I said do not disturb! Luv-guv Eliot Spitzer ordered cops to back off on nights he met with call girls (NYP)
The then-governor was so determined to carry out his illicit late-night trysts, he’d try to sneak out undetected by his taxpayer-funded security detail — and even had police bosses issue directives reminding troopers that he prized his privacy on out-of-town sleepovers. “Please inform whoever the [overnight shift] is that they should not be hanging around in the governor’s hallway,” former State Police Capt. Lisa Galbraith wrote in one missive to Spitzer’s minders. ... In February 2008, Galbraith said, she was notified by a trooper that Spitzer had ditched his Washington, DC, hotel room. That same week, Spitzer paid $4,300 for his infamous liaison with Ashley Dupré.

Related

Opening Bell: 08.17.12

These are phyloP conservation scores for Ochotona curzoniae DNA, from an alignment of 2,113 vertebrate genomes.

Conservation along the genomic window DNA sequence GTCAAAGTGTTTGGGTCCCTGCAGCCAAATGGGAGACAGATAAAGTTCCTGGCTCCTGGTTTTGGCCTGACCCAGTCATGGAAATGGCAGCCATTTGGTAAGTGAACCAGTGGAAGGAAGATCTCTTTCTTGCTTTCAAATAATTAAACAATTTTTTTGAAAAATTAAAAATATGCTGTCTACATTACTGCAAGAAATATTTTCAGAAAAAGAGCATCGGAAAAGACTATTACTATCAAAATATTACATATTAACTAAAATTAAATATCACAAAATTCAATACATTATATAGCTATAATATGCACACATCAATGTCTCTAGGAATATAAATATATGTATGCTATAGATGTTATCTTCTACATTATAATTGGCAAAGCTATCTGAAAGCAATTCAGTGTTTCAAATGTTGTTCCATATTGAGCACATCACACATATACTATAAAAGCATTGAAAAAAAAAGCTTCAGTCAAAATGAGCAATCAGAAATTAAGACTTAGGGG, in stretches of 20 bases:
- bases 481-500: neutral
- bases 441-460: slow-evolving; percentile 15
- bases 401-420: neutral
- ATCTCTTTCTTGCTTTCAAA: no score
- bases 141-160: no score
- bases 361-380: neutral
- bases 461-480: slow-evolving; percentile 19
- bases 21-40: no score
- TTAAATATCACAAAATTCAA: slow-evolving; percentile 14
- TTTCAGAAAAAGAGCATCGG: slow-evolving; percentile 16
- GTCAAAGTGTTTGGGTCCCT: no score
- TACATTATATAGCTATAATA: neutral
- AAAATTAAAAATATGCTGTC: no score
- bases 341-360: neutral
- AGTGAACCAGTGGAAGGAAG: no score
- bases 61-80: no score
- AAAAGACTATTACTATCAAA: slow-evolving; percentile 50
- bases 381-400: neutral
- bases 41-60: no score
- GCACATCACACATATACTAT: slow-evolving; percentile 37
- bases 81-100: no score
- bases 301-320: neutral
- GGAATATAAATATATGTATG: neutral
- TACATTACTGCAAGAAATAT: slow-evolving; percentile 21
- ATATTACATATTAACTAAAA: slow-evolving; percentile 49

Facebook Investors Cash Out (WSJ) Mr. Zuckerberg has long exhorted employees not to pay attention to the stock price, instead pushing them to focus on developing the social network. But in a companywide meeting earlier this month, he conceded that it may be "painful" to watch as investors continue to retreat from Facebook's stock, according to people familiar with the meeting. Facebook Second-Worst IPO Performer After Share Lock-Up (Bloomberg) Facebook's 6.3 percent drop yesterday, after the end of restrictions on share sales by its biggest investors, was the second-largest post-lock-up decline among companies that have gone public since January 2011. Wall Street Bonus Estimates Cut By Pay Consultant Johnson (Bloomberg) Incentive pay for senior management, excluding the executives named on proxy filings, will be unchanged to 10 percent higher, Johnson Associates estimated in an Aug. 14 report. That’s down from May, when the firm predicted senior managers would get bonus boosts of 5 percent to 15 percent. The biggest increases are still likely to come in fixed- income and is now forecast to be 10 percent to 20 percent instead of 15 percent to 25 percent, the new report showed. “They had a terrible 2011, so it’s off of a low base,” Johnson said. “We hoped that that business would have recovered more dramatically, but it hasn’t, so I guess you’d say it’s gone from terrible to so-so.” Executives Say Obama Better For World Economy (Reuters) Twice as many business executives around the world say the global economy will prosper better with President Barack Obama than with Mitt Romney, according to a poll out Friday. Democrat Obama was chosen by 42.7 percent in the 1,700-respondent poll, compared with 20.5 percent for Romney. The rest said "neither." 'Broken' Fund Shifts Blame (WSJ) Nearly four years after the collapse of Lehman Brothers Holdings Inc. "broke the buck" at his money-market mutual fund, Bruce R. Bent is blaming the U.S. government. The 75-year-old Mr. Bent and his son, Bruce Bent II, are set to go on trial in October on civil charges of misleading investors, ratings firms and trustees of the Reserve Primary fund as it wobbled in September 2008. The Securities and Exchange Commission alleges that the two men falsely claimed they would prop up the fund's $1 net asset value even though they "secretly harbored" doubts. The two Bents have denied the allegations in the SEC's civil lawsuit ever since it was filed in U.S. District Court for the Southern District of New York in 2009. Former Spitzer call girl Ashley Dupre is engaged and pregnant (NYP) “On the record, yes, I can confirm I’m almost seven months,” Dupre, 27, enthused when contacted yesterday. “I can’t tell you when the wedding date is just yet.” In four short years, Dupre’s gone from Client No. 9 to Husband No. 1, and now owns Femme by Ashley, a lingerie and swimwear shop in Red Bank, NJ, which she her husband to be, New Jersey asphalt scion Thomas “TJ” Earle, helped her open in May. Ex-MS Banker In China Bribery Case (CNBC) Garth Peterson joined Morgan Stanley in Asia in 2002, just as the Chinese real estate market was taking off. His job would be making real estate deals for the firm, and Peterson seemed the ideal person for the position. A blonde, blue-eyed American raised in Singapore, Peterson — then in his early 30s — was fluent in Mandarin, and in the local culture. “The language is, you know, essential, I would say, being able to speak Mandarin well,” Peterson said. “But beyond that, I worked in the Chinese real estate industry since 1993.” In 2006 alone, according to news reports at the time, Morgan Stanley invested $3 billion in Chinese real estate. Peterson, by then a vice president, was at the forefront. “I was given more and more support, and the business just grew exponentially,” he said. Today, his fortunes have drastically changed. On Thursday, Peterson was sentenced to 9 months in prison and 3 years supervised release after pleading guilty to evading Morgan Stanley’s internal controls — a federal offense. Prosecutors said he engineered a deal that transferred Morgan Stanley’s interest in a multi-million dollar Shanghai real estate development to a shell company secretly controlled by Peterson and a Chinese government official. The official, who was not identified, made an instant paper profit of $2.5 million. Treasury To Amend Terms Of Fannie, Freddie Bailout (WSJ) Under the new arrangement between Treasury and the companies' federal regulator, all the firms' quarterly profits would be turned over to the government as a dividend payment; the government wouldn't require such payments in periods when the firms are unprofitable. Backstop For Futures Trades (WSJ) Support is growing for an insurance fund that would protect customers of futures brokerages that collapse. While numerous hurdles remain, the process took an important step Thursday when futures-exchange operator CME Group met with other industry officials and a customer-advocacy group in Chicago to discuss how to set up a customer-protection fund. It could take months or even longer for a specific plan to emerge, but participants in the meeting said it is increasingly likely that the government, futures industry or both will propose such an insurance fund. "Restoring customer confidence is very important," and "we're looking at all potential solutions, including an insurance fund," said Walt Lukken, president of the Futures Industry Association, a trade group.